The Bum Shop

Attributed to R. Rushworth British
Publisher S. W. Fores British

Not on view

By the 1780s the London fashion for high hair had been replaced by an exaggerated female silhouette that featured an inflated bust and enlarged rump, both achieved with the help of props. In this print, fashionable women visit a “Bum Shop” to buy bustles and are shown trying on various models. A young woman by the door in white, who has achieved the desired effect, prepares to leave. The facetious text below, written by the proprietor “Derriere,” assures ladies “to whom Nature in a slovenly moment has been niggardly in her distribution of certain lovely Endowments” that he has become expert at “artfully supplying this necessary appendage of female excellence." A small poodle clipped to imitate the fashion underscores the satirical tone.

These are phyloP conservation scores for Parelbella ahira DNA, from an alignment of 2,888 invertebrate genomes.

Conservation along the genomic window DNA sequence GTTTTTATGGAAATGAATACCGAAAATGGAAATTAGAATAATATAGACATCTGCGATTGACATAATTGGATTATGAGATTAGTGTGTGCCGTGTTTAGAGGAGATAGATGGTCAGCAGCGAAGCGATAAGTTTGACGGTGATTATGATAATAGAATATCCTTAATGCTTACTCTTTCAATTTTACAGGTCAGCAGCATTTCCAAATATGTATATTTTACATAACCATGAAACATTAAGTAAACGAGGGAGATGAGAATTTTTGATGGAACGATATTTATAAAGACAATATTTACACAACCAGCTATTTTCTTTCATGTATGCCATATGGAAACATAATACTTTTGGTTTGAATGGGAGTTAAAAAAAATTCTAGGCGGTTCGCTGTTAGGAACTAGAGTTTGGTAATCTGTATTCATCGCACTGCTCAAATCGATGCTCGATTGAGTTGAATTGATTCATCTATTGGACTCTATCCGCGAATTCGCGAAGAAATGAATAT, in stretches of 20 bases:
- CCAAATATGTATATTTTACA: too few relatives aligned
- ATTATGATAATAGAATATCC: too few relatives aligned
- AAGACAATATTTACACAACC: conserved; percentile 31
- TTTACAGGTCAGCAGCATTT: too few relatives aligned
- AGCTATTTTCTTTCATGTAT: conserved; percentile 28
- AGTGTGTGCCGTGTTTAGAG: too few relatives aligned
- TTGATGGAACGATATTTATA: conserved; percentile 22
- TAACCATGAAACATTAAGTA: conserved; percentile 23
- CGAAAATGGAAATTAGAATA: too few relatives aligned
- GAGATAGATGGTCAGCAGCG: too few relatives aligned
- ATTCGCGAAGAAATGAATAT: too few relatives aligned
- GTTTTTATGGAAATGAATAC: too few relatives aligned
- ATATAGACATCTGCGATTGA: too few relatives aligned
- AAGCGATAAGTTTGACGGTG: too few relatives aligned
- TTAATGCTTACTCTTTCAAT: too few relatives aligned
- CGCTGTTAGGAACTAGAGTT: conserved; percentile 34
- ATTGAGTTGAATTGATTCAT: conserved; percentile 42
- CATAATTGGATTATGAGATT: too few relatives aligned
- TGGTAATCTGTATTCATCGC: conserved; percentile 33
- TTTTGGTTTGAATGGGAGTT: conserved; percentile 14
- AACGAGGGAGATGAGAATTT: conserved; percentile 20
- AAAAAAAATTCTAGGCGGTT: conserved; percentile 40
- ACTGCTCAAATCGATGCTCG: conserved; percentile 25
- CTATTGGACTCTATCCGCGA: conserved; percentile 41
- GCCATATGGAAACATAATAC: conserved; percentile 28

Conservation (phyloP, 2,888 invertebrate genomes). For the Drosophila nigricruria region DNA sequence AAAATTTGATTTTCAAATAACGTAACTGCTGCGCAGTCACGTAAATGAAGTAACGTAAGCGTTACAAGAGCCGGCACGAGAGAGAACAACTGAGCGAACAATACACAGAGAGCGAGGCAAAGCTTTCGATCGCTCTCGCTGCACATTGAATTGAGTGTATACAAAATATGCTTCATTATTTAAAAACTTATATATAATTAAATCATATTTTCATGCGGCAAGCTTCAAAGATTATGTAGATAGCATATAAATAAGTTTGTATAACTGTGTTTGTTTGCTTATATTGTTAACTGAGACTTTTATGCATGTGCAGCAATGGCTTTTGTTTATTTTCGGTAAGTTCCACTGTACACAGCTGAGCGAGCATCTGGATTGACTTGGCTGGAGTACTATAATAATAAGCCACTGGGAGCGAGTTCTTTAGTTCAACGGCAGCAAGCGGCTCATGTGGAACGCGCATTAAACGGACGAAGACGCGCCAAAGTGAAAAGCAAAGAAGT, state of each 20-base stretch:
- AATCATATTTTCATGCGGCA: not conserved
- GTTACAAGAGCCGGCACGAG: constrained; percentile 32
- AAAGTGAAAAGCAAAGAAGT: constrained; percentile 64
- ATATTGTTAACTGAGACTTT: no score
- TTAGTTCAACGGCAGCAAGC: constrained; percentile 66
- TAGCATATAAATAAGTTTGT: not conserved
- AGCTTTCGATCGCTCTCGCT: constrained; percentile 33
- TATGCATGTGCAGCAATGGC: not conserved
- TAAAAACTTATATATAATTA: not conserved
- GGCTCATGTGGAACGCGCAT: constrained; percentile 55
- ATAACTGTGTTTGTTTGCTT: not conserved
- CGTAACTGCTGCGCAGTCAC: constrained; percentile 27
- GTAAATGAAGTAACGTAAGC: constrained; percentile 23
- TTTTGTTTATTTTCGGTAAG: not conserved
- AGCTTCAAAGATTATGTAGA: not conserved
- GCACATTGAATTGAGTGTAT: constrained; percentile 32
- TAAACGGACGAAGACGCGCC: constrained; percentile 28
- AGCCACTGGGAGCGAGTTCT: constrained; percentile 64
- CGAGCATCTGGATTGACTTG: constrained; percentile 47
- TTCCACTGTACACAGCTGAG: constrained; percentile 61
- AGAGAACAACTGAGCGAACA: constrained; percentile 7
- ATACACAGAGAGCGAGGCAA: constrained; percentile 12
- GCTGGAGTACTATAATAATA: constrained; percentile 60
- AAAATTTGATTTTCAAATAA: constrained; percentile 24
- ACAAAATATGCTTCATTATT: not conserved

Other writers of the period describe fashionable ladies wearing a "fashionable circumvallation of tow and whalebone" and "protruberances on the hips called bustlers, another behind...called in plain language a rump, and a merry-thought of wire on the breast to puff out a handkerchief like a pouting pigeon."

The Bum Shop, Attributed to R. Rushworth (British, active 1785–86), Hand-colored etching

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